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Editorial Musings with Basil Ramsey

Daily ritual


Switching nightmares for daymares

Never did I expect to reach a level of daily musical expectancy from a radio programme at the beginning of the day. For one thing, my attitude towards music so early has previously been ruffled by the sheer effort of priming my mind to listen properly. I can now say, with a touch of pride, that this inward rebellious spirit hurling insults at my new hobby has capitulated, leaving me to enjoy the music (well, most of it) at a time that has the wretched motorist commuter still at the bathroom stage of the morning ritual.

The awakening day, as tended by the soothing tones of BBC presenters, gently settles into a calm hitherto unknown to my prickly past, and I remain quietly triumphant, the more so as it becomes increasingly apparent that music, when you've rubbed the sleep from your eyes, has a freshening effect that induces you to give the new day a generous chance of doing the right thing for you. Yes, it can go wrong -- horribly wrong -- but your demeanour survives through it all. You may then look forward to the dawn of the next day when you face the same enticing prospects, this time possibly reduced to shambles by a power cut. Never mind, there's usually sheer joy (depending on the latest Government policy) of a restoration to normality within hours, to be followed by repercussive traffic jams for the rest of the day in areas remote to the power cut.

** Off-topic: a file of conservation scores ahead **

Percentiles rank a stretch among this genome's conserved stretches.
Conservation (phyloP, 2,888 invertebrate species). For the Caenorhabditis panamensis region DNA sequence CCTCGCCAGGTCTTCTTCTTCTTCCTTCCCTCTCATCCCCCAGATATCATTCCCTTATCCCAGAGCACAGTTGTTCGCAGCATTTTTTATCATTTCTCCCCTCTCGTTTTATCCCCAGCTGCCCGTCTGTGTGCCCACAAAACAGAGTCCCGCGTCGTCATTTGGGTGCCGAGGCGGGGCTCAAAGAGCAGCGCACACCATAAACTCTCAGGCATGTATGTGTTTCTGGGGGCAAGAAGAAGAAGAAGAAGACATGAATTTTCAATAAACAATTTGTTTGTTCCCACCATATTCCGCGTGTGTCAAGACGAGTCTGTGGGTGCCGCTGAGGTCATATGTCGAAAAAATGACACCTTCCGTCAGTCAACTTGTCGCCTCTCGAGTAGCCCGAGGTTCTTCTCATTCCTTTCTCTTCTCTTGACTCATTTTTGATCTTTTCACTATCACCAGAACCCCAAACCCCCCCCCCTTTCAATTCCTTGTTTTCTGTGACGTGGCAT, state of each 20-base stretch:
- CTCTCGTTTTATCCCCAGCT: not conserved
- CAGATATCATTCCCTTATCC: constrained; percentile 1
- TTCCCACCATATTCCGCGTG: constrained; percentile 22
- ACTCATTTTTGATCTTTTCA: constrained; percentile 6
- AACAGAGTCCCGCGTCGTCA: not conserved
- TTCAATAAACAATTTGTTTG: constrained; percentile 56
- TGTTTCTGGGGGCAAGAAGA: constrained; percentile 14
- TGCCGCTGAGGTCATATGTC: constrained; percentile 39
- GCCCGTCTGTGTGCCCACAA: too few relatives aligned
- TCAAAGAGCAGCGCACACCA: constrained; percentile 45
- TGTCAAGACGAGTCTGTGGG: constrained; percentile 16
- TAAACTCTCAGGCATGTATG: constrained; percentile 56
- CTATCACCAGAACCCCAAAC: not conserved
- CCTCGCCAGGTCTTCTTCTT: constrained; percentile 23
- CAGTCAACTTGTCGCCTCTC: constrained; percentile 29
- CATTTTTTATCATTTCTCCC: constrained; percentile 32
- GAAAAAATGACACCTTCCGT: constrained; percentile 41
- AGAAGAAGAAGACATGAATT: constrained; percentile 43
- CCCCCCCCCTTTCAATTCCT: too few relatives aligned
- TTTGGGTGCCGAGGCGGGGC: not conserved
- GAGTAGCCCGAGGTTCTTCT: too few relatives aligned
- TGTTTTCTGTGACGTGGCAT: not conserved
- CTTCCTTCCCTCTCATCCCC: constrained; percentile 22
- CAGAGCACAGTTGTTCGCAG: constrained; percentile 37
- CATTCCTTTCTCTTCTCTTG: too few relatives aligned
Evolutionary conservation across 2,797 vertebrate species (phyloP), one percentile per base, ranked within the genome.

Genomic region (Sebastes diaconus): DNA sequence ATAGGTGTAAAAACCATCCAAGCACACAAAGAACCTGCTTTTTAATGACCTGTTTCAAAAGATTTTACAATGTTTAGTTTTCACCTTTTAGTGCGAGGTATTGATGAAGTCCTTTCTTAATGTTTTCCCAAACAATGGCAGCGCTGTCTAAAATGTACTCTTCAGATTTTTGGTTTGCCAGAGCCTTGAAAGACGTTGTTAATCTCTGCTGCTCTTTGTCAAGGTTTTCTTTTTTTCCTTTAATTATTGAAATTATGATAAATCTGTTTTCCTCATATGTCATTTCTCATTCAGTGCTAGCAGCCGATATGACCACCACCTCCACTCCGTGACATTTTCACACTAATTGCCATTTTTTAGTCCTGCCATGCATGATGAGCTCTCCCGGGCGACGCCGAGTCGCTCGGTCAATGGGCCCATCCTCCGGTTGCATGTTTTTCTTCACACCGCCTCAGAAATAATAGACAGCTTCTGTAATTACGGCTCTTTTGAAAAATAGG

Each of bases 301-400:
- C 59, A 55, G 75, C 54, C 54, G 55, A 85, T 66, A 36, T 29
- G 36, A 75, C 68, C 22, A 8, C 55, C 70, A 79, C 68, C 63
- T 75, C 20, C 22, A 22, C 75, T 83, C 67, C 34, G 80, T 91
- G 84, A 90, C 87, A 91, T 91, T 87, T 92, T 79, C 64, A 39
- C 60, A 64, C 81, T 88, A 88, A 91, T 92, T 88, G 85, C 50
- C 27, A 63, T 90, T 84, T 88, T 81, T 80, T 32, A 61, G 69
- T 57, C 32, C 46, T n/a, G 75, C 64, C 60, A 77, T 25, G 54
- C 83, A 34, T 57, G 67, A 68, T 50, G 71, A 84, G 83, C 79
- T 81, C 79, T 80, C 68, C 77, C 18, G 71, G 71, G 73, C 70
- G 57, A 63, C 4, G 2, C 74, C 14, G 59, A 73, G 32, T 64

The sheer subtlety of it all hinges on our readiness to ignore the inevitable whilst deciding whether to take the dog for a walk or to sightread Liszt's B minor piano sonata.  Never forget the slogan: 'Modern living is good for you'.  And if you should pick the Liszt for an outing remember to limber up with a day of scales and a night of deep sleep.

Copyright © 8 August 2002 Basil Ramsey, Eastwood, Essex, UK



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